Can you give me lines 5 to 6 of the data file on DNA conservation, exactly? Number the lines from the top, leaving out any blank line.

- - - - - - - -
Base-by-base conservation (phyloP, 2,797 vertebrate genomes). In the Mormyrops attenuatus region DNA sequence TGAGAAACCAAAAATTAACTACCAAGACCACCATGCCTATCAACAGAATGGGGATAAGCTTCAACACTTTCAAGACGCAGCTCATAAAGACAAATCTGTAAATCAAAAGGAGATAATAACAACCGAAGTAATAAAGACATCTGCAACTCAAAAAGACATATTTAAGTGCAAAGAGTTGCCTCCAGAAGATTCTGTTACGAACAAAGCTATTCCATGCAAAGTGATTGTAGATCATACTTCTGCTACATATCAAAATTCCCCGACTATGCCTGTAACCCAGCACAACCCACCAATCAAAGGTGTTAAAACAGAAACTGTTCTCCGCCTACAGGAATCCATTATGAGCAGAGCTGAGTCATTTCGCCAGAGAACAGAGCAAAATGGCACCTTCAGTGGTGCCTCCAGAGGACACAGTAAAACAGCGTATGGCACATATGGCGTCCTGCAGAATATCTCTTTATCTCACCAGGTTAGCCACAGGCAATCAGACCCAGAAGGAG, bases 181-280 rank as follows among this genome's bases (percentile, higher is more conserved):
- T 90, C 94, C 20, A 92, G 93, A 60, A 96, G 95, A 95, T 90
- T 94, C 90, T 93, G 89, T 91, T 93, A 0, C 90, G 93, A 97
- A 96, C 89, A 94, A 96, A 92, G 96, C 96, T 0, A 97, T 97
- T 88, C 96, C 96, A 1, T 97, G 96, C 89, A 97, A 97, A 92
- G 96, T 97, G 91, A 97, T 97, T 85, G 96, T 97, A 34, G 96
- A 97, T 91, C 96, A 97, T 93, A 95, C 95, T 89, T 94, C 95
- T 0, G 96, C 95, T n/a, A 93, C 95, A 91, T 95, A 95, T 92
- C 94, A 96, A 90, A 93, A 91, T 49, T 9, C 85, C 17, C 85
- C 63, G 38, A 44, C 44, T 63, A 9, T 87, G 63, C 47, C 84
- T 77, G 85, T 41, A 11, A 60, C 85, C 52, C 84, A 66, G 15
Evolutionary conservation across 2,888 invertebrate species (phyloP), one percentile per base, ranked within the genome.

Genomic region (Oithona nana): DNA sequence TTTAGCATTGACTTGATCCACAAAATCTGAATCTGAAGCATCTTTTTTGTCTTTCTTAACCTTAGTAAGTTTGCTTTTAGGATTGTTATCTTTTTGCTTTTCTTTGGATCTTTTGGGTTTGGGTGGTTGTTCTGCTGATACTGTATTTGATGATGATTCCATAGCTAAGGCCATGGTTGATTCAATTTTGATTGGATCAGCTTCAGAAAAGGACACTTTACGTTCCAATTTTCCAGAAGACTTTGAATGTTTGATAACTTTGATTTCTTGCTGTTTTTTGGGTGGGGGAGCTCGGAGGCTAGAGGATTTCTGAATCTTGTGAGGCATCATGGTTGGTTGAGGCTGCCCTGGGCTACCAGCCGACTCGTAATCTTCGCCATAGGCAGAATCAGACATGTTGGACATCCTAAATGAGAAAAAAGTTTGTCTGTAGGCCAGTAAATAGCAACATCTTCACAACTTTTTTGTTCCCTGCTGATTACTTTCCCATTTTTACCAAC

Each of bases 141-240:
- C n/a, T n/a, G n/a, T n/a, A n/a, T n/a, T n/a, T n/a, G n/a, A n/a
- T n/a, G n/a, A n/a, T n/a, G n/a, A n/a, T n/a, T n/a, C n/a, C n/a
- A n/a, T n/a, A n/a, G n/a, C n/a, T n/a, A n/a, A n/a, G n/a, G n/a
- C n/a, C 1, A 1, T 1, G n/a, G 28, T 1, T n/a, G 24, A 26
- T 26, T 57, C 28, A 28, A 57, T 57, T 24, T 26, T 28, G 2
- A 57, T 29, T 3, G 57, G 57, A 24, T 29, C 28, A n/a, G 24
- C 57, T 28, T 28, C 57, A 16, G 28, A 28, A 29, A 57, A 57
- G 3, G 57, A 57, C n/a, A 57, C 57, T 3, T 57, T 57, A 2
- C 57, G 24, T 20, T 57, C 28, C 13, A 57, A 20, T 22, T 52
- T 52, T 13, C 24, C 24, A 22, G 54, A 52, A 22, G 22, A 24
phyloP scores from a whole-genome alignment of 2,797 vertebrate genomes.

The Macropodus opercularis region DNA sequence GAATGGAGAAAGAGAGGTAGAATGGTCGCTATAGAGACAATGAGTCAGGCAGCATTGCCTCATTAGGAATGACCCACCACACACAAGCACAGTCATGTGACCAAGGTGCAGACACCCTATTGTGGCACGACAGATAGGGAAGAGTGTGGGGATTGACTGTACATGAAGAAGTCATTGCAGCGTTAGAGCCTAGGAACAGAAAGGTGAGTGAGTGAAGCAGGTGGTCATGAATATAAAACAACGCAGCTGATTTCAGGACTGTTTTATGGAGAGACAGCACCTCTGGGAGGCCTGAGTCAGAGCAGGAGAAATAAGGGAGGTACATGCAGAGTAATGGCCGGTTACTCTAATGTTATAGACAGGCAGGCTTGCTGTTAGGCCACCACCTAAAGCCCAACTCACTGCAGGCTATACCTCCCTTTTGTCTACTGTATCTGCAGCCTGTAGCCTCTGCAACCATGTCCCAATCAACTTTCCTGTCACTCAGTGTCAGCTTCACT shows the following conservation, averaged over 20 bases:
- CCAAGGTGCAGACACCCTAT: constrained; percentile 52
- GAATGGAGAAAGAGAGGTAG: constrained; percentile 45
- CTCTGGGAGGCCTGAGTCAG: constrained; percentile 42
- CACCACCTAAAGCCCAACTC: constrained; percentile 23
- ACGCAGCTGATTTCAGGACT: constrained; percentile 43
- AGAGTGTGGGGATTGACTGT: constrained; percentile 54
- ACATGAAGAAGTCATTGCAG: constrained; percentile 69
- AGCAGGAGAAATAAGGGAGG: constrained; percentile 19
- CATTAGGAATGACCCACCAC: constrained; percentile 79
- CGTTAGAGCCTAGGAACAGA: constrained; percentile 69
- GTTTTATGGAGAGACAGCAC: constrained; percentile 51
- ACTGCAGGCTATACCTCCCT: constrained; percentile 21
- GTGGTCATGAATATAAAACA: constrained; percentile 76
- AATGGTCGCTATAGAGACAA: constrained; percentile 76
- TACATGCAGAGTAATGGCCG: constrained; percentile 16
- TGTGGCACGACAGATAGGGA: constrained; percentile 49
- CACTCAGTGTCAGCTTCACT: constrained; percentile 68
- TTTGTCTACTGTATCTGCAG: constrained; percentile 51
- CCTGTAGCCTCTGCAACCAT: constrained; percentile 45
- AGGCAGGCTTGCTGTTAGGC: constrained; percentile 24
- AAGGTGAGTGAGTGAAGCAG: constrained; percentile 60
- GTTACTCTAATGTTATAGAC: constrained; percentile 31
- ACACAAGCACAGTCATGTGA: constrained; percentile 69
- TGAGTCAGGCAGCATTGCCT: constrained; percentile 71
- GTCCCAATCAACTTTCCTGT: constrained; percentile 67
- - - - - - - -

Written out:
- T 88, C 96, C 96, A 1, T 97, G 96, C 89, A 97, A 97, A 92
- G 96, T 97, G 91, A 97, T 97, T 85, G 96, T 97, A 34, G 96